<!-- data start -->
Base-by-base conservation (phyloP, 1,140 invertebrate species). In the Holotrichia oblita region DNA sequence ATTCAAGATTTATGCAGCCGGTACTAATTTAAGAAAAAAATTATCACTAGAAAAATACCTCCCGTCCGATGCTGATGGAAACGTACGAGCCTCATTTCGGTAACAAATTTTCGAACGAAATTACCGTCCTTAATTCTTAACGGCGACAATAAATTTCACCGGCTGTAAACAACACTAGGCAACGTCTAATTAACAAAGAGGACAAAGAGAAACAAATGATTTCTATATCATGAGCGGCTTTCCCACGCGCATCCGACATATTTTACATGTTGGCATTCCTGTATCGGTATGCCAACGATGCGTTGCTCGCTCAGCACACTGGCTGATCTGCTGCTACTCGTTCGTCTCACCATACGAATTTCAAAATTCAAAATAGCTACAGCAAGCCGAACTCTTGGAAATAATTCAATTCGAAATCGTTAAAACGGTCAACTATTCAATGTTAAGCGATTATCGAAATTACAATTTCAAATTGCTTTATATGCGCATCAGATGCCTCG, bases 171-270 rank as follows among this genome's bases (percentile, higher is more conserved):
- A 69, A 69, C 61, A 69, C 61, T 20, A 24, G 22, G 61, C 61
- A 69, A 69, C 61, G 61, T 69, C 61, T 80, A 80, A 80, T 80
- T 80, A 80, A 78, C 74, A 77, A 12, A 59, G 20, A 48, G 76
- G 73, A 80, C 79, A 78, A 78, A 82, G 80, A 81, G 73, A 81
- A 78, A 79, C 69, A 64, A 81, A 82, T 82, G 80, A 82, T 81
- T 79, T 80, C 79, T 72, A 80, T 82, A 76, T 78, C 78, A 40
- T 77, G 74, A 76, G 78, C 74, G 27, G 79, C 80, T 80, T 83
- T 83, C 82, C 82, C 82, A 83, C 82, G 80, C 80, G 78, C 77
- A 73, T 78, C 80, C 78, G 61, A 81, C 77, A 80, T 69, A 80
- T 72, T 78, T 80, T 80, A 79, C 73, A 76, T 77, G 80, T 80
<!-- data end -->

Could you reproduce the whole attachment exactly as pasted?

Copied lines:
Base-by-base conservation (phyloP, 1,140 invertebrate species). In the Holotrichia oblita region DNA sequence ATTCAAGATTTATGCAGCCGGTACTAATTTAAGAAAAAAATTATCACTAGAAAAATACCTCCCGTCCGATGCTGATGGAAACGTACGAGCCTCATTTCGGTAACAAATTTTCGAACGAAATTACCGTCCTTAATTCTTAACGGCGACAATAAATTTCACCGGCTGTAAACAACACTAGGCAACGTCTAATTAACAAAGAGGACAAAGAGAAACAAATGATTTCTATATCATGAGCGGCTTTCCCACGCGCATCCGACATATTTTACATGTTGGCATTCCTGTATCGGTATGCCAACGATGCGTTGCTCGCTCAGCACACTGGCTGATCTGCTGCTACTCGTTCGTCTCACCATACGAATTTCAAAATTCAAAATAGCTACAGCAAGCCGAACTCTTGGAAATAATTCAATTCGAAATCGTTAAAACGGTCAACTATTCAATGTTAAGCGATTATCGAAATTACAATTTCAAATTGCTTTATATGCGCATCAGATGCCTCG, bases 171-270 rank as follows among this genome's bases (percentile, higher is more conserved):
- A 69, A 69, C 61, A 69, C 61, T 20, A 24, G 22, G 61, C 61
- A 69, A 69, C 61, G 61, T 69, C 61, T 80, A 80, A 80, T 80
- T 80, A 80, A 78, C 74, A 77, A 12, A 59, G 20, A 48, G 76
- G 73, A 80, C 79, A 78, A 78, A 82, G 80, A 81, G 73, A 81
- A 78, A 79, C 69, A 64, A 81, A 82, T 82, G 80, A 82, T 81
- T 79, T 80, C 79, T 72, A 80, T 82, A 76, T 78, C 78, A 40
- T 77, G 74, A 76, G 78, C 74, G 27, G 79, C 80, T 80, T 83
- T 83, C 82, C 82, C 82, A 83, C 82, G 80, C 80, G 78, C 77
- A 73, T 78, C 80, C 78, G 61, A 81, C 77, A 80, T 69, A 80
- T 72, T 78, T 80, T 80, A 79, C 73, A 76, T 77, G 80, T 80